In our 1997 publications B. M. Levin saw a means of theoretical explanation of orthopositronium anomalies by methods of General Relativity and suggested a joint research effort in this area.
Solving the problem we obtained that our world and the mirror Universe are separated with a space-time membrane, which is a degenerated space-time (zero-space). We also arrived to physical conditions under which exchanges may occur between our world and the mirror Universe. Thanks to this approach and using methods of General Relativity we developed a geometric concept of virtual interactions: it was mathematically proven that virtual particles are zero-particles that travel in zero-space and carry long-range action. Application of the results to annihilation of orthopositronium showed that two modes of decay are theoretically possible: (a) all three photons are emitted into our Universe; (b) one photon is emitted into our world, while two others go to the mirror Universe and become unavailable for observation.
All the above results stemmed exclusively from application of Zelmanov's mathematical apparatus of physical observable values.
When tackling the problem we had to amend the existing theory with some new techniques. In their famous "The Classical Theory of Fields'', which has long ago become a de-facto standard for a university reference book on General Relativity, L. D. Landau and E. M. Lifshitz give an excellent account of theory of motion of particle in gravitational and electromagnetic fields. But the monograph does not cover motion of spin-particles, which leaves no room for explanations of orthopositronium experiments (as its para and ortho states differ by mutual orientation of electron and positron spins). Besides, L. D. Landau and E. M. Lifschits employed general covariant methods. The technique of physical observable values (chronometric invariants) has not been yet developed by that time by A. L. Zelmanov, which should be also taken into account.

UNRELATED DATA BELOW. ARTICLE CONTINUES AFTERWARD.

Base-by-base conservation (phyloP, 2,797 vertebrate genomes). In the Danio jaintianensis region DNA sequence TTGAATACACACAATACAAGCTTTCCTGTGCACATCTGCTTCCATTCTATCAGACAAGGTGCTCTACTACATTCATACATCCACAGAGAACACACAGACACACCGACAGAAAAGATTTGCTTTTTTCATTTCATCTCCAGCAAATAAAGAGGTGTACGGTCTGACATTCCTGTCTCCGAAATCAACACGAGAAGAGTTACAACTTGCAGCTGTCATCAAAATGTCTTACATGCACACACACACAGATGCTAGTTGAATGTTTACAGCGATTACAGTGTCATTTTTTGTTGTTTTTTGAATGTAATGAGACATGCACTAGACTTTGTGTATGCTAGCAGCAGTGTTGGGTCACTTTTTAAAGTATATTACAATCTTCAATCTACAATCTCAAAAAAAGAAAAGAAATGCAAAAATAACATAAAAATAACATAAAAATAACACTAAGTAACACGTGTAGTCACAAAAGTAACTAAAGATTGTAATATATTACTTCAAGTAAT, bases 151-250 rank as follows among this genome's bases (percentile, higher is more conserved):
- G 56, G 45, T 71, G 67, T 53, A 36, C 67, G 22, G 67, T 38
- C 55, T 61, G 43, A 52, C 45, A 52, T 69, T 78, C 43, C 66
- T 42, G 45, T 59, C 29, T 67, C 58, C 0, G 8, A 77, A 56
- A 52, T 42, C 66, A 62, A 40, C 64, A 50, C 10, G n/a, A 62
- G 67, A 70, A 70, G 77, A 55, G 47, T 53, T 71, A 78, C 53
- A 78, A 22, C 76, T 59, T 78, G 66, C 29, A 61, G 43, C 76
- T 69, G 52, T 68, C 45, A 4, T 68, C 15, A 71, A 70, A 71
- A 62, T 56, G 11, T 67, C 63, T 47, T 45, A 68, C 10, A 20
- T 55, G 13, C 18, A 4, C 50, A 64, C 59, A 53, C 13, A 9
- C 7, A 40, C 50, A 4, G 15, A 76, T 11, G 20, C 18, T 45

Therefore we faced the necessity to introduce methods of chronometric invariants into the existing theory of motion of particles in gravitational and electromagnetic fields. Separate consideration was given to motion of particles with inner mechanical momentum (spin). We also added a chapter with account of tensor algebra and analysis. This made our book a contemporary supplement to "The Classical Theory of Fields'' to be used as a reference book in university curricula.
In conclusion we would like to express our sincere gratitude to Dr. Abram Zelmanov (1913--1987) and Prof. Kyril Stanyukovich (1916--1989). Many years of acquaintance and hours of friendly conversations with them have planted seeds of fundamental ideas which by now grew up in our minds to be reflected on these pages.
We are grateful to Dr. Kyril Dombrovski whose works greatly influenced our outlooks.
We highly appreciate contribution from our colleague Dr. Boris Levin. With enthusiasm peculiar to him he stimulated our writing of this book.
Special thanks go to our family for permanent support. Many thanks to Grigory Semyonov, a friend of ours, for translating the manuscript into English. We also are grateful to our publisher Domingo Marin Ricoy for his interest to our works.